Living with and treating cancer is emotionally draining. The toll of Covid-19 on mental health has been a serious concern since the start of the pandemic.
But, in addition to patients, the medical oncologists treating them–as with any other terminal disease–are also at risk.
Researchers this June published studies showing how Covid-19 has exacerbated mental health risks brought on by isolation and exhaustion.
They showed how oncologists in the Philippines used psychological support materials, initiated psychological intervention programmes and established peer support programmes to help oncologists cope.
Covid-19 ripped both emotional and financial support for patients. Support groups which provided meeting grounds for individuals living and dealing with cancer stopped meeting as coronavirus pandemic induced physical distancing.
“There are people ordinarily you would have raced to their house, sit with them, talk them through their issues with treatment and diagnosis, but because of the lockdown, you can’t see them physically,” says Okwu.
“You are stuck in your house; they are in their houses and you can’t be there for them physically.”
Support groups also connect member patients to funding sources. Medications in cancer therapy are hugely expensive.
Early in the year, as the world marked the annual Cancer Day, Medicaid Cancer Foundation connected 10 patients to funds, a total N2 million to aid their treatment.
Several members of support groups have been linked to non-government organisations like Medicaid before the pandemic raged into the country and forced a lockdown.
“None of them got any financial support all through this period. Most of the funders are channelling their resources to Covid-19,” says Okwu.
“I know that is what it will be; the attention is on COVID-29 but then other illnesses are suffering right now.”
One of the greatest disruptions in Nigeria was to the fight against cervical cancer a disease which affects more than 14,000 women each year–and is predominant in countries of sub-Saharan Africa, south-east Asia and South America.
“These are the countries that we have a high level of poverty; they are countries in the lower-income cadre, so cervical cancer is now seen as a disease showing how poor people are,” says Olumuyiwa Ojo, of the World Health Organisation, at a cervical cancer stakeholders forum this June.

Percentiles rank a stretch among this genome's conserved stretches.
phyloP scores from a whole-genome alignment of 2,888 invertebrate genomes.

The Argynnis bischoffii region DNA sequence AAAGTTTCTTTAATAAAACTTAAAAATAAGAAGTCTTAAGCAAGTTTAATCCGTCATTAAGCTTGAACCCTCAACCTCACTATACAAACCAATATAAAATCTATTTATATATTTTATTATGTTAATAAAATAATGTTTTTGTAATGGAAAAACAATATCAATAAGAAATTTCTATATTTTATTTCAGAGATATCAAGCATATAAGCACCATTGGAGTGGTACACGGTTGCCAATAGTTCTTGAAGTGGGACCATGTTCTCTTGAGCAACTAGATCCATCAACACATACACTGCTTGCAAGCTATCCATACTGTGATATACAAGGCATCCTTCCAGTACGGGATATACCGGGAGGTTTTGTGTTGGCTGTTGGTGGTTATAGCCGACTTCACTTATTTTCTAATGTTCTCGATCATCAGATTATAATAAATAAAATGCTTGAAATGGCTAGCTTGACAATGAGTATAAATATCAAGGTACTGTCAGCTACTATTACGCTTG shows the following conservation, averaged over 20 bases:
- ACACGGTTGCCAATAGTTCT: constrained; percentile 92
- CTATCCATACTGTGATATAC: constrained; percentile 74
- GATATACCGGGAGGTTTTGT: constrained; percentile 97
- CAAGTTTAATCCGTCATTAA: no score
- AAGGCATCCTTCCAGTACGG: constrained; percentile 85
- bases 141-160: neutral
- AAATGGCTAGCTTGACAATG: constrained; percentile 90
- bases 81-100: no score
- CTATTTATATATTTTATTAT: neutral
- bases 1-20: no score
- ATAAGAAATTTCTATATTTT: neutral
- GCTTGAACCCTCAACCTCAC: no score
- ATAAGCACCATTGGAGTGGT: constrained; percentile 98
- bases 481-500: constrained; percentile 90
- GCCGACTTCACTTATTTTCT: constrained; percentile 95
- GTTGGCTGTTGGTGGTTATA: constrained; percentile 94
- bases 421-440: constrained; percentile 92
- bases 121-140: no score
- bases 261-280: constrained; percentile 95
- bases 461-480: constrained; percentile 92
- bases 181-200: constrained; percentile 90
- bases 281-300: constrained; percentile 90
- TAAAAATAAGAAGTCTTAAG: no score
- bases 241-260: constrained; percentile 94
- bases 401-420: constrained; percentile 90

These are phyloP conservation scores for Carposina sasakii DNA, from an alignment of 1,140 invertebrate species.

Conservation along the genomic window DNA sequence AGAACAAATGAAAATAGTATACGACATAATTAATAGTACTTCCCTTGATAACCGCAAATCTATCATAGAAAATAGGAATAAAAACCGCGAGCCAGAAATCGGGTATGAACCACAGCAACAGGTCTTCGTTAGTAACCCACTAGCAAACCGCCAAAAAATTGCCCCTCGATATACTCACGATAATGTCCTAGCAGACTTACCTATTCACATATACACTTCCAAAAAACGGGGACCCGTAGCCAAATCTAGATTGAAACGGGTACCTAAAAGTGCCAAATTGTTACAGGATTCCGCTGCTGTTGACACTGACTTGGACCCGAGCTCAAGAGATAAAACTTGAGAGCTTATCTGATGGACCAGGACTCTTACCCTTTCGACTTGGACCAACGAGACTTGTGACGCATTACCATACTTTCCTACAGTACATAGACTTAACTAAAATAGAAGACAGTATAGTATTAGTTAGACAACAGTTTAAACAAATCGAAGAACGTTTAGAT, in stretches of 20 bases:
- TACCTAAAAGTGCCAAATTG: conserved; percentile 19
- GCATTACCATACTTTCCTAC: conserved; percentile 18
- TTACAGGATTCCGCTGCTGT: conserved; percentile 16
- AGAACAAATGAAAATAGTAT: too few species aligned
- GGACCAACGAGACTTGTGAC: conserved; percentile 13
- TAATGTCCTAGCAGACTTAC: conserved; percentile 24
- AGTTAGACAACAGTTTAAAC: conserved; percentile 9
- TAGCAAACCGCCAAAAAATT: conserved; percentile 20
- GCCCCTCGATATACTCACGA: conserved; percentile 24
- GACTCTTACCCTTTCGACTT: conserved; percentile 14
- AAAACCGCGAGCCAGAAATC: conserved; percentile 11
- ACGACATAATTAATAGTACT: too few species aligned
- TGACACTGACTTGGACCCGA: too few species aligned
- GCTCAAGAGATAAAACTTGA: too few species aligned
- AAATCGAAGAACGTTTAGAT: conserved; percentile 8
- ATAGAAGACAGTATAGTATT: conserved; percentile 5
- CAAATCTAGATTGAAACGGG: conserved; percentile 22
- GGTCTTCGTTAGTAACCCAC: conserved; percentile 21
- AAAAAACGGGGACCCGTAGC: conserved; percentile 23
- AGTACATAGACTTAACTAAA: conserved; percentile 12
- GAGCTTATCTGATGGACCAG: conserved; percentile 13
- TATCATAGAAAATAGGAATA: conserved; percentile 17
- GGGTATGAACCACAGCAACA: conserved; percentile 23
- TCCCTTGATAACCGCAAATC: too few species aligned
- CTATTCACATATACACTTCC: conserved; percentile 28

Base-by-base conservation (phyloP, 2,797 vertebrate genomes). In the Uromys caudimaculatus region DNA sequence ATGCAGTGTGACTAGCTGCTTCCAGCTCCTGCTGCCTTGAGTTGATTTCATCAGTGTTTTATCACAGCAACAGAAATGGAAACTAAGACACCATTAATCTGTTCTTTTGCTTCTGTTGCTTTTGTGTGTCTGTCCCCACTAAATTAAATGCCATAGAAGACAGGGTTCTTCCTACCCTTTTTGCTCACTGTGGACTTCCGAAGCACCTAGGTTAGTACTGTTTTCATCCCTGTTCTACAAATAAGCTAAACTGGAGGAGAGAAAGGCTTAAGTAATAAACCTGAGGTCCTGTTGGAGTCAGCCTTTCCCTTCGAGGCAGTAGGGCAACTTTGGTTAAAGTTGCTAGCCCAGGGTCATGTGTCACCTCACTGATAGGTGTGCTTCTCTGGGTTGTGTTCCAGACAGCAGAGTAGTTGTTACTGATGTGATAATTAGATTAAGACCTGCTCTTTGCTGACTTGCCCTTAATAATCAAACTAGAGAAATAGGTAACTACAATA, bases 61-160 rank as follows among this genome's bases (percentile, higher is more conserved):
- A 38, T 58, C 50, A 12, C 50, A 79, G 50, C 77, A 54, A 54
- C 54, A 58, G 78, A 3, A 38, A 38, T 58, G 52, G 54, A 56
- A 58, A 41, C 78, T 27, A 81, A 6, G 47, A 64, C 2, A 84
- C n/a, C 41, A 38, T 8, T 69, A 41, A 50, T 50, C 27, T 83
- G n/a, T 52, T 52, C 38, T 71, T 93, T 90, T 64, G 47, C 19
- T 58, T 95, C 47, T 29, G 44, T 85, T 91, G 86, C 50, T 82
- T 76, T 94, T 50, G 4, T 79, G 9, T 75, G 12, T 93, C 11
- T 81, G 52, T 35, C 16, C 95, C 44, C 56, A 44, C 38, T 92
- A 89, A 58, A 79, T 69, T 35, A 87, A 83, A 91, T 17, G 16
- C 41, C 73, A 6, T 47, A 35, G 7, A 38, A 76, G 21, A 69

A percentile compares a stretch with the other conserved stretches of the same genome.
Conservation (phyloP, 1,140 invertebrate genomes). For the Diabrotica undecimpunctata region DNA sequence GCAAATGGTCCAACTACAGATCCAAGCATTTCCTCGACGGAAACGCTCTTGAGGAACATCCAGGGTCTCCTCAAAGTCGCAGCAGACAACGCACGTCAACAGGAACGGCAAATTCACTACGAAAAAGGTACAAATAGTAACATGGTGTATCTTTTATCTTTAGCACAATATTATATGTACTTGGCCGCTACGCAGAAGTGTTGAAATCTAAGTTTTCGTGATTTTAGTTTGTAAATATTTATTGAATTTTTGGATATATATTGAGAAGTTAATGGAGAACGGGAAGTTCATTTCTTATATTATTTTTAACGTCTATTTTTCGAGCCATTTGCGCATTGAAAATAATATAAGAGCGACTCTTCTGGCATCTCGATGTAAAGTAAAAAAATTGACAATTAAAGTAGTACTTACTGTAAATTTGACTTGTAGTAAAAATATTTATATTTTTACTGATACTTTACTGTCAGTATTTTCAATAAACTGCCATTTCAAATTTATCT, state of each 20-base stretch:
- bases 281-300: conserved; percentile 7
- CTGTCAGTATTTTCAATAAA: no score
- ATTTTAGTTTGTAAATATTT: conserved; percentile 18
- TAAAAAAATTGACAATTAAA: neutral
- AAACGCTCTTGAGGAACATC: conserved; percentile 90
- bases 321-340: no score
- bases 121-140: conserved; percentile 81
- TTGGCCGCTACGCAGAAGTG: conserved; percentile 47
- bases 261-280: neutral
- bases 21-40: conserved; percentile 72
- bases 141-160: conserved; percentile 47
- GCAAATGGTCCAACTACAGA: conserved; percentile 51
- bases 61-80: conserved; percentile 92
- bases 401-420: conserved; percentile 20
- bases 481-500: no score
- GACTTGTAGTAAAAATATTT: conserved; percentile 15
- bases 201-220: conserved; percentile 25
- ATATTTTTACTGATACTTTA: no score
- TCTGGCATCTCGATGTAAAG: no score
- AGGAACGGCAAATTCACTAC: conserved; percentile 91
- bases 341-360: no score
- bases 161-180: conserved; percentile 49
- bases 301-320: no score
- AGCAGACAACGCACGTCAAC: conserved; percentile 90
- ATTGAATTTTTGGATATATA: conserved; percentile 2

A meeting at the World Health Assembly in May was to ratify strategies for eliminating cervical cancer but it went virtual and short-lived on account of Covid-19. So did the stakeholders’ forum, which had participants from all over the country hooked on Zoom for more than three hours.
Forty million women aged 15 and older are at risk of cervical cancer and more than 40,000 are diagnosed each year. Eight in 10 present at an advanced stage, and late presentation means one in four of them could die.
“In order to reverse this trend, we have made efforts to increase our national capacity for prevention, early detection, diagnosis and treatment of precancerous and cancerous lesions of the cervix in Nigeria,” health minister Osagie Ehanire said at the forum.
The National Primary Health Care Development Agency is on a “final stretch of the road” to roll out vaccination against human papilloma virus by the first quarter of 2021.
“What bears interrogation is why a primary prevention route as HPV vaccine that’s been around for over 10 years is not in use,” says Faisal Shuaib, executive director of the agency.
Cervical cancer is ranked fourth most common worldwide, but receives little attention from international Oncology societies and scientific research studies, experts say.
People living with it could benefit from secondary prevention programmes starting in the states of Lagos, Rivers and Kaduna. The progamme was billed as a collaboration between the federal health ministry and the Clinton Health Access Initiative. It was meant to start in May but has stalled on account of Covid-19.